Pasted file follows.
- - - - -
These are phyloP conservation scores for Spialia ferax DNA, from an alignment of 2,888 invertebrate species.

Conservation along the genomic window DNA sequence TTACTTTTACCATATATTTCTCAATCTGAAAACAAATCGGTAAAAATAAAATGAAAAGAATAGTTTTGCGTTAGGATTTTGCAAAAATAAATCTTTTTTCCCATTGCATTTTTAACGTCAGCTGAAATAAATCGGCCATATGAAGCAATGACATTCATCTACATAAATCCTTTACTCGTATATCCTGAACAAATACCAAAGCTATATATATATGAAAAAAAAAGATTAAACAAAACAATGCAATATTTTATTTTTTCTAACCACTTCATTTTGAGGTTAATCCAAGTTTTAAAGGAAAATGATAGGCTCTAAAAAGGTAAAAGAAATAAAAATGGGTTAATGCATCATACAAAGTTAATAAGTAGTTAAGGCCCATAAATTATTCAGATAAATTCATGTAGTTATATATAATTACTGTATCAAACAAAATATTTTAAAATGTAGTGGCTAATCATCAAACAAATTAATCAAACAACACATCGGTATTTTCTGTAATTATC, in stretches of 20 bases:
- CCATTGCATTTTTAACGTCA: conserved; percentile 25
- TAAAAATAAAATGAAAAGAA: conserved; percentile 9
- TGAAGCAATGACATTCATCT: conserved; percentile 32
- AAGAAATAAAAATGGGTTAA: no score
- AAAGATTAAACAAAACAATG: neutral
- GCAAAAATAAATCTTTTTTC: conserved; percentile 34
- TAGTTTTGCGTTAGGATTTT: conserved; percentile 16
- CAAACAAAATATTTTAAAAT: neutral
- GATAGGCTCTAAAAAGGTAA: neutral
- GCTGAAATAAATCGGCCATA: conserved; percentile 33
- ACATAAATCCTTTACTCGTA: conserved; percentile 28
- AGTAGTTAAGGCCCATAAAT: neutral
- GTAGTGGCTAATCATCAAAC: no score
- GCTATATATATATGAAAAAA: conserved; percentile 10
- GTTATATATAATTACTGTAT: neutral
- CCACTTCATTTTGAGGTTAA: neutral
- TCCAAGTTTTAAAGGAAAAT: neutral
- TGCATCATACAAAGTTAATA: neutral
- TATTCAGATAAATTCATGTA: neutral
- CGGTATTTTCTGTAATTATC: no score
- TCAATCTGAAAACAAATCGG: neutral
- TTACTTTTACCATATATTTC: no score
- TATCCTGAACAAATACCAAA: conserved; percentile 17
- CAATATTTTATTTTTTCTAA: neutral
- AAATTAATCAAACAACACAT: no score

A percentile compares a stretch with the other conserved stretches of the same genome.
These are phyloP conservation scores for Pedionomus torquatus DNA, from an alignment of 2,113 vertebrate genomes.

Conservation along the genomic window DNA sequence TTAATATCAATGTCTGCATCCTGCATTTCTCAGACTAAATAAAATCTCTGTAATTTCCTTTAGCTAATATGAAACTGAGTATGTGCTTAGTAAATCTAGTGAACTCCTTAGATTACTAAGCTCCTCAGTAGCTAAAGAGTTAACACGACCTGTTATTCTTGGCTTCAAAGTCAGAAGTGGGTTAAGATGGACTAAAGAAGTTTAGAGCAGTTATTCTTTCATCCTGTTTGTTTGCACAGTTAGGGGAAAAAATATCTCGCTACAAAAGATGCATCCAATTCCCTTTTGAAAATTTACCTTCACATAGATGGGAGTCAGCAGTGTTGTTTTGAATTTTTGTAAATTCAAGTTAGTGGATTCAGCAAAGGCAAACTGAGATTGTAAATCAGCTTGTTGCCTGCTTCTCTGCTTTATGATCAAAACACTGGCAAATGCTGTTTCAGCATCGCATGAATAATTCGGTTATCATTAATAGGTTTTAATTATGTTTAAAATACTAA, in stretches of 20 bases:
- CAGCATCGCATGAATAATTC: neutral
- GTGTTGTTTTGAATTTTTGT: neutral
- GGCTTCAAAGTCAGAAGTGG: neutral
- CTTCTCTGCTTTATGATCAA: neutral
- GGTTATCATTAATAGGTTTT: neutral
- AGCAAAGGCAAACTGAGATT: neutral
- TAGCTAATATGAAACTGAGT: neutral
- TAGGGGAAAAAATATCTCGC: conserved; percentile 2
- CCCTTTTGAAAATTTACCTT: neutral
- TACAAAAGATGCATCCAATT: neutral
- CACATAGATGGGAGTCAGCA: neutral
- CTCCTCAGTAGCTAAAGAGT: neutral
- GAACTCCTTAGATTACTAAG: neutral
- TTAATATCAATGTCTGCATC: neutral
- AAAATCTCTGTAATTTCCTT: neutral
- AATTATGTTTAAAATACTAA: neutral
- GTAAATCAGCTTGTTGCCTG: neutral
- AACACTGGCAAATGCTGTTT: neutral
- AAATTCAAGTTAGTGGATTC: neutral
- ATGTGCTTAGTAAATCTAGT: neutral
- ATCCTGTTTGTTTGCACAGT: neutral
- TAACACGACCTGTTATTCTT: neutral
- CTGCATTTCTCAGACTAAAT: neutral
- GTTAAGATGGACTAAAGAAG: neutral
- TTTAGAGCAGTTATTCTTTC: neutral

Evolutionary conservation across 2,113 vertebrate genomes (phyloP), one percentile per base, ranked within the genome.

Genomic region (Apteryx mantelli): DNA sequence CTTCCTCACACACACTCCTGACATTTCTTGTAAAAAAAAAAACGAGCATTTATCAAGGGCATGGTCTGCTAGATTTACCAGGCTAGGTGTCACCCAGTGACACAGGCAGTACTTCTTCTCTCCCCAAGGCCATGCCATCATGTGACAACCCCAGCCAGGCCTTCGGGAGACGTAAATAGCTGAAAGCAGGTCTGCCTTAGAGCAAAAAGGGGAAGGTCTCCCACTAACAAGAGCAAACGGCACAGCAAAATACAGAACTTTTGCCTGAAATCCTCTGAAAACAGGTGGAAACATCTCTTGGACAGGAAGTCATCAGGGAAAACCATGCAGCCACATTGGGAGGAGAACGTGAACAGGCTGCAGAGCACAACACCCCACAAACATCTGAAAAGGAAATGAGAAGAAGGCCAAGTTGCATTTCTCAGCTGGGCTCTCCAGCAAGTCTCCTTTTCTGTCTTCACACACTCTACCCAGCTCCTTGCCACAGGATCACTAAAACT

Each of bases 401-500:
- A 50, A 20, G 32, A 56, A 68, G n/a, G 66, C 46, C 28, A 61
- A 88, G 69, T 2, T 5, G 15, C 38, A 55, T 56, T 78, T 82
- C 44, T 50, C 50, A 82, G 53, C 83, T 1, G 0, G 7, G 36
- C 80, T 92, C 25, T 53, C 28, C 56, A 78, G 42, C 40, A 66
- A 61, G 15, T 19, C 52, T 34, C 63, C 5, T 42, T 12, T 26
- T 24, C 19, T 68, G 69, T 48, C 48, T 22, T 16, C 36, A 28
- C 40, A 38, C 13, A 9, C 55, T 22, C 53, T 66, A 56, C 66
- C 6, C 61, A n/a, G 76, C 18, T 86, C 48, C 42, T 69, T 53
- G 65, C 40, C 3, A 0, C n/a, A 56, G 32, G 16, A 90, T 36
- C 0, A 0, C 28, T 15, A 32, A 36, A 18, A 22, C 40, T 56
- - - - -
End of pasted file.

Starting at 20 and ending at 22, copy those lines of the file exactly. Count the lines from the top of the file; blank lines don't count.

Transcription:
- TGCATCATACAAAGTTAATA: neutral
- TATTCAGATAAATTCATGTA: neutral
- CGGTATTTTCTGTAATTATC: no score